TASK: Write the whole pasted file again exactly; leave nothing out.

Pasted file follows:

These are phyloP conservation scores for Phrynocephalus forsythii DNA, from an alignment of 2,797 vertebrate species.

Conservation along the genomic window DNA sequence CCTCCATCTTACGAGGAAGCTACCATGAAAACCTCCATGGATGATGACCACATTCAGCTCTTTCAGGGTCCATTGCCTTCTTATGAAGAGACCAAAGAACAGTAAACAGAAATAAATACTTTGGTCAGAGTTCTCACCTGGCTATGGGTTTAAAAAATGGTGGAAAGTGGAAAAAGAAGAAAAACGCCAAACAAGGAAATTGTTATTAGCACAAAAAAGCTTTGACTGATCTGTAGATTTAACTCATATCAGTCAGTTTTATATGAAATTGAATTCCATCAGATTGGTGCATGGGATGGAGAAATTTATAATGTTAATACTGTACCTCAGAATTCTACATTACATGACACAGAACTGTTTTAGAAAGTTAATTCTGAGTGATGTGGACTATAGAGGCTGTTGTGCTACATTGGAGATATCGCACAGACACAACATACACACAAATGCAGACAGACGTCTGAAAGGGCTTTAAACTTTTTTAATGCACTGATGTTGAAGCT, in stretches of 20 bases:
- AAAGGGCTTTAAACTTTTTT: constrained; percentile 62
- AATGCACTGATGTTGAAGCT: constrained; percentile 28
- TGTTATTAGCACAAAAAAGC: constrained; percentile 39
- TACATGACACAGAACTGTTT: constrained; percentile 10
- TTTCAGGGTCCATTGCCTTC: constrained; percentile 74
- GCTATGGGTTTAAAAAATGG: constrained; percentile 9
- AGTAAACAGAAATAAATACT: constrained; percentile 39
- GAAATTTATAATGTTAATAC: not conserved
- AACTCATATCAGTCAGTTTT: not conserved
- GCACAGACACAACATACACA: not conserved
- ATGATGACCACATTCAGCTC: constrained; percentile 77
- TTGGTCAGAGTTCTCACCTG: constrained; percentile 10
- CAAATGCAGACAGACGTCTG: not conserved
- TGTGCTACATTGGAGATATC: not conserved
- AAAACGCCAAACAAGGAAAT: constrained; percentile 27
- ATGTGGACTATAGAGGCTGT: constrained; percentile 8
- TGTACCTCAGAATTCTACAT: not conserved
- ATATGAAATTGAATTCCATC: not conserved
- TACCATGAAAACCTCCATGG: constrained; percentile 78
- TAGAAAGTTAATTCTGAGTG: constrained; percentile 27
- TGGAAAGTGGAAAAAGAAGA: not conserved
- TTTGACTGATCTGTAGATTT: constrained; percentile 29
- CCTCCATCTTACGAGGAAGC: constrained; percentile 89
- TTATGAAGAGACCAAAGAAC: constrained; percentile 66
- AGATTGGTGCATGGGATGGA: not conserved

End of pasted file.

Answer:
These are phyloP conservation scores for Phrynocephalus forsythii DNA, from an alignment of 2,797 vertebrate species.

Conservation along the genomic window DNA sequence CCTCCATCTTACGAGGAAGCTACCATGAAAACCTCCATGGATGATGACCACATTCAGCTCTTTCAGGGTCCATTGCCTTCTTATGAAGAGACCAAAGAACAGTAAACAGAAATAAATACTTTGGTCAGAGTTCTCACCTGGCTATGGGTTTAAAAAATGGTGGAAAGTGGAAAAAGAAGAAAAACGCCAAACAAGGAAATTGTTATTAGCACAAAAAAGCTTTGACTGATCTGTAGATTTAACTCATATCAGTCAGTTTTATATGAAATTGAATTCCATCAGATTGGTGCATGGGATGGAGAAATTTATAATGTTAATACTGTACCTCAGAATTCTACATTACATGACACAGAACTGTTTTAGAAAGTTAATTCTGAGTGATGTGGACTATAGAGGCTGTTGTGCTACATTGGAGATATCGCACAGACACAACATACACACAAATGCAGACAGACGTCTGAAAGGGCTTTAAACTTTTTTAATGCACTGATGTTGAAGCT, in stretches of 20 bases:
- AAAGGGCTTTAAACTTTTTT: constrained; percentile 62
- AATGCACTGATGTTGAAGCT: constrained; percentile 28
- TGTTATTAGCACAAAAAAGC: constrained; percentile 39
- TACATGACACAGAACTGTTT: constrained; percentile 10
- TTTCAGGGTCCATTGCCTTC: constrained; percentile 74
- GCTATGGGTTTAAAAAATGG: constrained; percentile 9
- AGTAAACAGAAATAAATACT: constrained; percentile 39
- GAAATTTATAATGTTAATAC: not conserved
- AACTCATATCAGTCAGTTTT: not conserved
- GCACAGACACAACATACACA: not conserved
- ATGATGACCACATTCAGCTC: constrained; percentile 77
- TTGGTCAGAGTTCTCACCTG: constrained; percentile 10
- CAAATGCAGACAGACGTCTG: not conserved
- TGTGCTACATTGGAGATATC: not conserved
- AAAACGCCAAACAAGGAAAT: constrained; percentile 27
- ATGTGGACTATAGAGGCTGT: constrained; percentile 8
- TGTACCTCAGAATTCTACAT: not conserved
- ATATGAAATTGAATTCCATC: not conserved
- TACCATGAAAACCTCCATGG: constrained; percentile 78
- TAGAAAGTTAATTCTGAGTG: constrained; percentile 27
- TGGAAAGTGGAAAAAGAAGA: not conserved
- TTTGACTGATCTGTAGATTT: constrained; percentile 29
- CCTCCATCTTACGAGGAAGC: constrained; percentile 89
- TTATGAAGAGACCAAAGAAC: constrained; percentile 66
- AGATTGGTGCATGGGATGGA: not conserved